A Tale of Two Sciences

Collide-a-ScapeBy Keith KloorOct 26, 2012 4:25 PM


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I'd like you to read two statements. Here's the first:

The scientific evidence is clear: global climate change caused by human activities is occurring now, and it is a growing threat to society. Accumulating data from across the globe reveal a wide array of effects: rapidly melting glaciers, destabilization of major ice sheets, increases in extreme weather, rising sea level, shifts in species ranges, and more. The pace of change and the evidence of harm have increased markedly over the last five years. The time to control greenhouse gase emissions is now.

That is from the 2006 resolution on climate change from the American Association for the Advancement of Science (AAAS). Here's the second:

There are several current efforts to require labeling of foods containing products derived from genetically modified crop plants, commonly known as GM crops or GMOs. These efforts are not driven by evidence that GM foods are actually dangerous. Indeed, the science is quite clear: crop improvement by the modern molecular techniques of biotechnology is safe...There are occasional claims that feeding GM foods to animals causes aberrations ranging from digestive disorders, to sterility, tumors and premature death. Although such claims are often sensationalized and receive a great deal of media attention, none have stood up to rigorous scientific scrutiny.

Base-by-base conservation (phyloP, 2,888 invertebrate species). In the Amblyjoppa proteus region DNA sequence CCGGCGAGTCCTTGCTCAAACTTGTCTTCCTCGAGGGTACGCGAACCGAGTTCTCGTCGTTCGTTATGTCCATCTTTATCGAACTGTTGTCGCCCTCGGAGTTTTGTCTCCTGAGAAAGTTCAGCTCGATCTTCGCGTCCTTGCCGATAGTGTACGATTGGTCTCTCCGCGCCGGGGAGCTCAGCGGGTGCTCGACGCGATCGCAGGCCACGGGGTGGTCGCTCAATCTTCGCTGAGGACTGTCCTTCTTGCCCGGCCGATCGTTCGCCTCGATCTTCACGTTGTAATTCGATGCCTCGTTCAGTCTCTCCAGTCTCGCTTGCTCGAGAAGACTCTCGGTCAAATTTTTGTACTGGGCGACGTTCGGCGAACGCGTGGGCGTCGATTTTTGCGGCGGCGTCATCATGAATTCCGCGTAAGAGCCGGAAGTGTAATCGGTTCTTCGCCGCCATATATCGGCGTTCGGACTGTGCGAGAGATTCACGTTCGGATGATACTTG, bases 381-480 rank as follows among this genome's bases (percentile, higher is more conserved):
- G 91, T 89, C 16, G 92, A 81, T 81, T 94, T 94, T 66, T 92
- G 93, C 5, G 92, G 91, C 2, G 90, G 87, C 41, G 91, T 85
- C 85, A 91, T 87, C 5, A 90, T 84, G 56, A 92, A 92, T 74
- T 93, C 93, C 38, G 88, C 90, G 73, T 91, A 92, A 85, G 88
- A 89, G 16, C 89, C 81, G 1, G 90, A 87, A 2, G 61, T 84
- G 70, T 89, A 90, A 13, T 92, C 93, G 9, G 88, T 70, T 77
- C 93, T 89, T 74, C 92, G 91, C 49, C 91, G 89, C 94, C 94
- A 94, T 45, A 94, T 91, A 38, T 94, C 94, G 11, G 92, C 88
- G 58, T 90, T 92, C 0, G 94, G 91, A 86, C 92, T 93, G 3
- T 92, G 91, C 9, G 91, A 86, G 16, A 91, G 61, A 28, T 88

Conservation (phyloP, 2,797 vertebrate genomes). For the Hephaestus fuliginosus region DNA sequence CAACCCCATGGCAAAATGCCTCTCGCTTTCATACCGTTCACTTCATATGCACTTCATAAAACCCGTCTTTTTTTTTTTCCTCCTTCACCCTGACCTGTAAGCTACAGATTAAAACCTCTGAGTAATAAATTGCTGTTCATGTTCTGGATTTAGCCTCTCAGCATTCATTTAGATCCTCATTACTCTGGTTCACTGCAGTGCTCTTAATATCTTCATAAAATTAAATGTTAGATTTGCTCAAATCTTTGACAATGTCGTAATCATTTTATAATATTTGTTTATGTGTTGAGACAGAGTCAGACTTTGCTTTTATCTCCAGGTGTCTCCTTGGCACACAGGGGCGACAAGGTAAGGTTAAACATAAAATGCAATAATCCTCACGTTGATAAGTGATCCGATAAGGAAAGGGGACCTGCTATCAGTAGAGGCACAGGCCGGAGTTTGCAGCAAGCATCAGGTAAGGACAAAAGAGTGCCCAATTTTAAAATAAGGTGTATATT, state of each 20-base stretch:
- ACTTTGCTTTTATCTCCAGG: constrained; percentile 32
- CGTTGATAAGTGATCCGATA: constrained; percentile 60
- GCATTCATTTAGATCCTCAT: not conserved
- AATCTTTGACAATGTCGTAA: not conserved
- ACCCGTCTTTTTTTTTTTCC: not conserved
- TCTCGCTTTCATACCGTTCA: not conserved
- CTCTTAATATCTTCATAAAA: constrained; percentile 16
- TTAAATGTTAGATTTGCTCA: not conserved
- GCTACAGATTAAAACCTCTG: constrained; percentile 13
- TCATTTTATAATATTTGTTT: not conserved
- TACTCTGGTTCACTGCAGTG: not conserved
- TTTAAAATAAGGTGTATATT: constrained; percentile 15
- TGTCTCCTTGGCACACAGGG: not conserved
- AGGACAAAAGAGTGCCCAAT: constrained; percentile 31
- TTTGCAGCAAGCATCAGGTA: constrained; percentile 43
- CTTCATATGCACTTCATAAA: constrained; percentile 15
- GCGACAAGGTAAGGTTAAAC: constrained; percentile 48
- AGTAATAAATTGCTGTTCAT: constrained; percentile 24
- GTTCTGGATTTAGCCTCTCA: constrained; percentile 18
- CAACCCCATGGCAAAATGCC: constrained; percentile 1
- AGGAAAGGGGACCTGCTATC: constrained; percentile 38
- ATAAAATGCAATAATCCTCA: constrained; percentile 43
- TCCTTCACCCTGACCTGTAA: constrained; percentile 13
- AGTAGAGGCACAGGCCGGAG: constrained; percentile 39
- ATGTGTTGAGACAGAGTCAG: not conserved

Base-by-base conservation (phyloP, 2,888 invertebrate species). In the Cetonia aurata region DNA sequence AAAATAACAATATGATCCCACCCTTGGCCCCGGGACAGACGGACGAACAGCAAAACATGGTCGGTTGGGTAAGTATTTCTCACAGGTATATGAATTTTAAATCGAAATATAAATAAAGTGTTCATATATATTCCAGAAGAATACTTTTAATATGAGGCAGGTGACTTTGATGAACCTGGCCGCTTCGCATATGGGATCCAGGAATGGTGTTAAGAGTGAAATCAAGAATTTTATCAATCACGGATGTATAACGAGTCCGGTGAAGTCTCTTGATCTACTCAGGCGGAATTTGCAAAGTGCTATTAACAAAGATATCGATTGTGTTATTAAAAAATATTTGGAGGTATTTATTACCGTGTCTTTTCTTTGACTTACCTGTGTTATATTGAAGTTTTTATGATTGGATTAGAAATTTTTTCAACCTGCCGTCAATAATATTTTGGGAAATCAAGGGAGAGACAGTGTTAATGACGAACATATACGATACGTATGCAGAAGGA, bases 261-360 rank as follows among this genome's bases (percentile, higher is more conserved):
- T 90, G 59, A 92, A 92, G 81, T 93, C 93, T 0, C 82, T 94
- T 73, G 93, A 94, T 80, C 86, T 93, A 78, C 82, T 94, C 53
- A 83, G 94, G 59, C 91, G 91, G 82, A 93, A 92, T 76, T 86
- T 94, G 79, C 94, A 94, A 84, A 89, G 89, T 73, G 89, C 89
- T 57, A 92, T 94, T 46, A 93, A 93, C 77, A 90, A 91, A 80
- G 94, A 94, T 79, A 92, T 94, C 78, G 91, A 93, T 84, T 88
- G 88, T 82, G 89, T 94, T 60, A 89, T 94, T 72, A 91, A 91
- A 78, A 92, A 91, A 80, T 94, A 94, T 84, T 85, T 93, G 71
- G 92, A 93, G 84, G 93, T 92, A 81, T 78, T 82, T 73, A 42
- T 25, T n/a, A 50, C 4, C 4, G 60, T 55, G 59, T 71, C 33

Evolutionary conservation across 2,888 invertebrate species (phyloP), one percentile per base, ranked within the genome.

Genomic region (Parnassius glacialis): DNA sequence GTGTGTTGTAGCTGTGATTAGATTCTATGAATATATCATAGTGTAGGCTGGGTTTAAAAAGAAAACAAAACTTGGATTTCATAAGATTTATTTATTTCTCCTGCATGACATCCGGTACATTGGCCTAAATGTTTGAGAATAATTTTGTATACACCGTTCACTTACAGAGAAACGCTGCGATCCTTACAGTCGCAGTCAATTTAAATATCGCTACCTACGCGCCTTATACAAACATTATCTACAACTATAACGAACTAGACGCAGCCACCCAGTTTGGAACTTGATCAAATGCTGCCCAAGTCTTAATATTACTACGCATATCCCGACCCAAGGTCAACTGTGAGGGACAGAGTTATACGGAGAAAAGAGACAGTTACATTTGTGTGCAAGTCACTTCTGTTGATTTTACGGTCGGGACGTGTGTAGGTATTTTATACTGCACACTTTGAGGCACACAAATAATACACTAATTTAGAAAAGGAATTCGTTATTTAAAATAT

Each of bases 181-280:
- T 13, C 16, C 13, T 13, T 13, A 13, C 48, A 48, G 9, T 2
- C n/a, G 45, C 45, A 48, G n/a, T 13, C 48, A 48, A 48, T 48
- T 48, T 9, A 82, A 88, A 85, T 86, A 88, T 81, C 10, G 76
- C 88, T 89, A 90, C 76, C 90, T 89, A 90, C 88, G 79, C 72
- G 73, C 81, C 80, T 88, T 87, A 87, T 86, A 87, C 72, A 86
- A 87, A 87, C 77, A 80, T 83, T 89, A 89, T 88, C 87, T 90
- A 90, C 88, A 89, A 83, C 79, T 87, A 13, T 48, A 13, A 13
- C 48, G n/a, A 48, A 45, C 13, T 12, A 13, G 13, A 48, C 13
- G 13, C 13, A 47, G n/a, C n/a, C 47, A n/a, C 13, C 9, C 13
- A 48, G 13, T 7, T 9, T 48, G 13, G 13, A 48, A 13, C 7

That is from an October 20, 2012 statement from the same organization (AAAS). The anti-GMO efforts described above are driven by those who would consider themselves liberals or progressives. Many of them seem to be food and environmental advocates. Their views are sympathetically echoed in progressive media outlets, which often carry reports that play up dubious research attesting to the public health dangers posed by GM crops. Influential thought leaders much admired by progressives also seem to disregard or be suspicious of the consensus science cited by AAAS in its full statement. It is my assumption that this aforementioned group in the progressive camp would agree with the 2006 statement on climate change by AAAS, but disagree with its recent statement on genetically modified foods. Is this intellectually inconsistent on their part? I think so and made the case several weeks ago in a Slate article titled, "GMO opponents are the climate skeptics of the left." Others have made a different comparison that is no less flattering (I would think). Here's how one newly minted science communicator puts it:

The similarities between this [GMO] issue and the anti-vaccination movement (where de-bunked studies are touted as fact and a personal "right to choose" or "gut feeling" takes priority over what has been shown to be true) are striking, which makes me wonder if once again we are seeing a public reaction to "science."

That depends which science. Progressives have no problem with the science that shows global warming is real. The science many of them deny is the one that shows no health or dietary problems associated with GM foods. Why is one science accepted and the other rejected?

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